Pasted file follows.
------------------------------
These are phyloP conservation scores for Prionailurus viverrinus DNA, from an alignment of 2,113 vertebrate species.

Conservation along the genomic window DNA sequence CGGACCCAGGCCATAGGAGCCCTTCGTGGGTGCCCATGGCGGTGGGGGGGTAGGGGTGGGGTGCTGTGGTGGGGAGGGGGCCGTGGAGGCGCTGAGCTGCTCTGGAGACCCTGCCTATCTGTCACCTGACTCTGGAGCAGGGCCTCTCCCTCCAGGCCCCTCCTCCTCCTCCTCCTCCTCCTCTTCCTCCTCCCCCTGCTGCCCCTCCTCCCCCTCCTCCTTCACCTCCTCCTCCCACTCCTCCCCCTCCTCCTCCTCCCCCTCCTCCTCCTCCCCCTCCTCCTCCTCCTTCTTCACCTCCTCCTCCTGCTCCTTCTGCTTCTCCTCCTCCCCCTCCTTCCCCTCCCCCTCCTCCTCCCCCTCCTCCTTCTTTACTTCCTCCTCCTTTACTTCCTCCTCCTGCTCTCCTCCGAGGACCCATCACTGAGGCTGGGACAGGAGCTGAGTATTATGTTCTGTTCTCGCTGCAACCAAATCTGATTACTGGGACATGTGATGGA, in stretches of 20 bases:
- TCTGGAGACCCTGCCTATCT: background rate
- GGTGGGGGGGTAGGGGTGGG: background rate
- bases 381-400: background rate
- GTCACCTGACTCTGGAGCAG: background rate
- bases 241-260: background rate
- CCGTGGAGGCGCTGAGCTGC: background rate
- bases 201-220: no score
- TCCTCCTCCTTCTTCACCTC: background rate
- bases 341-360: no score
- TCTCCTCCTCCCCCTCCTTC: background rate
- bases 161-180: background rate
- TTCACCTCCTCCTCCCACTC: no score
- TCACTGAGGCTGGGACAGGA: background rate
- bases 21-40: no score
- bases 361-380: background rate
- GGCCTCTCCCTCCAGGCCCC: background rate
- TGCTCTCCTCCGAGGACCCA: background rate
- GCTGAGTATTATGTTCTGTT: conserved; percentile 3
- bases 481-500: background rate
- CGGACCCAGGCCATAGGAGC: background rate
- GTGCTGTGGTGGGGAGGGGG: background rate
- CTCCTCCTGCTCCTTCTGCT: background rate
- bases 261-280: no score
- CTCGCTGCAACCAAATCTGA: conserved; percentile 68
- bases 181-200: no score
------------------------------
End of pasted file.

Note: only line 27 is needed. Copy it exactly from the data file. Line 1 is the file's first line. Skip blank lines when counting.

- bases 181-200: no score